• the need to build coalitions of support concurrently with policy proposals;
  • the need to create new tools and methods for problem solving;
  • the need to harness and align existing personal, professional and policy commitments;
  • the need to trace solutions through departmental and disciplinary boundaries.


E3G is a work in progress. It began as an idea – that it was time for a third generation of environmental action.

For the past eighteen months we have worked together and with others to turn that idea into a robust concept. We are now engaged in a further eighteen months of proving the concept – testing its application in the real world through a variety of projects.

We have developed a new model for an environmental organisation. At first, environmentalists believed that if enough good quality information and media profile could be generated on environmental issues progress would eventually occur.

Now we all know better. The scale and urgency of the environmental problems facing humanity are such that this is not enough. More is needed. Knowledge and public awareness must be actively drilled deeper into our decision making processes.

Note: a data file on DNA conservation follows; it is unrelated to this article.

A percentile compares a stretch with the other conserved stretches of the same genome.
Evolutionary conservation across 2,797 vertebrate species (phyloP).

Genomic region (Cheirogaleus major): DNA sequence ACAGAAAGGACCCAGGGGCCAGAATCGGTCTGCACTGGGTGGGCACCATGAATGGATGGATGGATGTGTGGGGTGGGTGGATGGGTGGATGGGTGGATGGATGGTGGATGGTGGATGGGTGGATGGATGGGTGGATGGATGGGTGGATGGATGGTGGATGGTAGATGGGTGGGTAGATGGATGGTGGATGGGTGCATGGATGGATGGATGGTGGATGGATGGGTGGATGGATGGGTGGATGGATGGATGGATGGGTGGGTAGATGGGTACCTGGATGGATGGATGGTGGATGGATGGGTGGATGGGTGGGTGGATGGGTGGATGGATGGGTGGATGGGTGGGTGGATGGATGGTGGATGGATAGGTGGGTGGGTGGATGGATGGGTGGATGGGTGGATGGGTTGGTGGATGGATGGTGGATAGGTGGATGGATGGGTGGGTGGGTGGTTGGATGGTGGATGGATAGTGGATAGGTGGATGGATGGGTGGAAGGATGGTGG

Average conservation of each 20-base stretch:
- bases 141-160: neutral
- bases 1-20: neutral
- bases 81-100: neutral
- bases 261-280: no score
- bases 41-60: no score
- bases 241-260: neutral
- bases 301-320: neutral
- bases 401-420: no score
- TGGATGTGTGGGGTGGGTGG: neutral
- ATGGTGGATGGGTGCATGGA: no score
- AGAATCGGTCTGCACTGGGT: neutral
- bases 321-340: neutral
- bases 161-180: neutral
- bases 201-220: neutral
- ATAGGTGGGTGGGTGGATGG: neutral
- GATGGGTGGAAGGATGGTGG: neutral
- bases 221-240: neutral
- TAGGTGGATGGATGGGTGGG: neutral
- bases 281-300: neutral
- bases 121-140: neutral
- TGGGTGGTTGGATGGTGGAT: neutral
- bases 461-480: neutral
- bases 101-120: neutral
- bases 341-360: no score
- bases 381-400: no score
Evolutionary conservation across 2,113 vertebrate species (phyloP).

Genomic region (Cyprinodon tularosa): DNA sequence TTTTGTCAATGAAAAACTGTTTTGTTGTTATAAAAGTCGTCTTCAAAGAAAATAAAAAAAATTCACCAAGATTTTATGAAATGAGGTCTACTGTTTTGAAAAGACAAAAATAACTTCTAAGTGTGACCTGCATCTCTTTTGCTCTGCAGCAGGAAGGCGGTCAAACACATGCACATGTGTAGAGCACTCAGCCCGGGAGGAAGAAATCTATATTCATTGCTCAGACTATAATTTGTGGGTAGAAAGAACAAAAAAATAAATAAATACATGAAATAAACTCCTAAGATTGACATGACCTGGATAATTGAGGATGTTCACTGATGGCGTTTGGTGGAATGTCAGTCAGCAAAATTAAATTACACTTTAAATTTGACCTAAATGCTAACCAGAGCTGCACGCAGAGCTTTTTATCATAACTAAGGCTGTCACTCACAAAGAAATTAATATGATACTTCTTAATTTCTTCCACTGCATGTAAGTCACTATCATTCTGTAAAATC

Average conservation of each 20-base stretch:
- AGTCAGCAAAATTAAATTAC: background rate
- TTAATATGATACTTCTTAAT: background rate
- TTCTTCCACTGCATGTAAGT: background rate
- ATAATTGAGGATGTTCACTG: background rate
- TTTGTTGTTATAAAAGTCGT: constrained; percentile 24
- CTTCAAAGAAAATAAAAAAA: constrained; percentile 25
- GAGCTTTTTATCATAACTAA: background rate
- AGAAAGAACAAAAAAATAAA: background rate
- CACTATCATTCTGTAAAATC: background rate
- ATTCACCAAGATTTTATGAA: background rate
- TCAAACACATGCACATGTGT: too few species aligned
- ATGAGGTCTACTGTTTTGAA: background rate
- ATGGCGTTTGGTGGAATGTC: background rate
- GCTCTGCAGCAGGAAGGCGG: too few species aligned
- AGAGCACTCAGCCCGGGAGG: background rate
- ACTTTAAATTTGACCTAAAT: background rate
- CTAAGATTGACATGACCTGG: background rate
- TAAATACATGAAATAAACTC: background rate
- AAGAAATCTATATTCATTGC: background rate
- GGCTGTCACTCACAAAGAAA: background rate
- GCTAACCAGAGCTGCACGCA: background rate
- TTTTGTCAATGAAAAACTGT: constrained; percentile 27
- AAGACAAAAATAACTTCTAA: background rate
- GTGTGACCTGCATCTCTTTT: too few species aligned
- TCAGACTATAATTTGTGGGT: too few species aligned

The first two generations of environmentalists clearly identified the problems and defined the goals we must reach – a stable climate, greatly increased resource efficiency, sustainable management of biological resources, reduced exposure to dangerous chemicals and radioactivity.

The third generation’s priority is to engage that knowledge and awareness more effectively so that those goals are reached. E3G will forge a stronger connection between what must be done and how things get done.

E3G adds value through our experience of the way institutions work and our networks of relationships with aware insiders everywhere. This is why our activities are structured differently from those of other environmental bodies.

It is not our job to research and campaign on the environment, duplicating the work of others. Rather, we take goals that are widely discussed, but rarely reached, and add the focus and political momentum necessary to turn aspiration into accomplishment.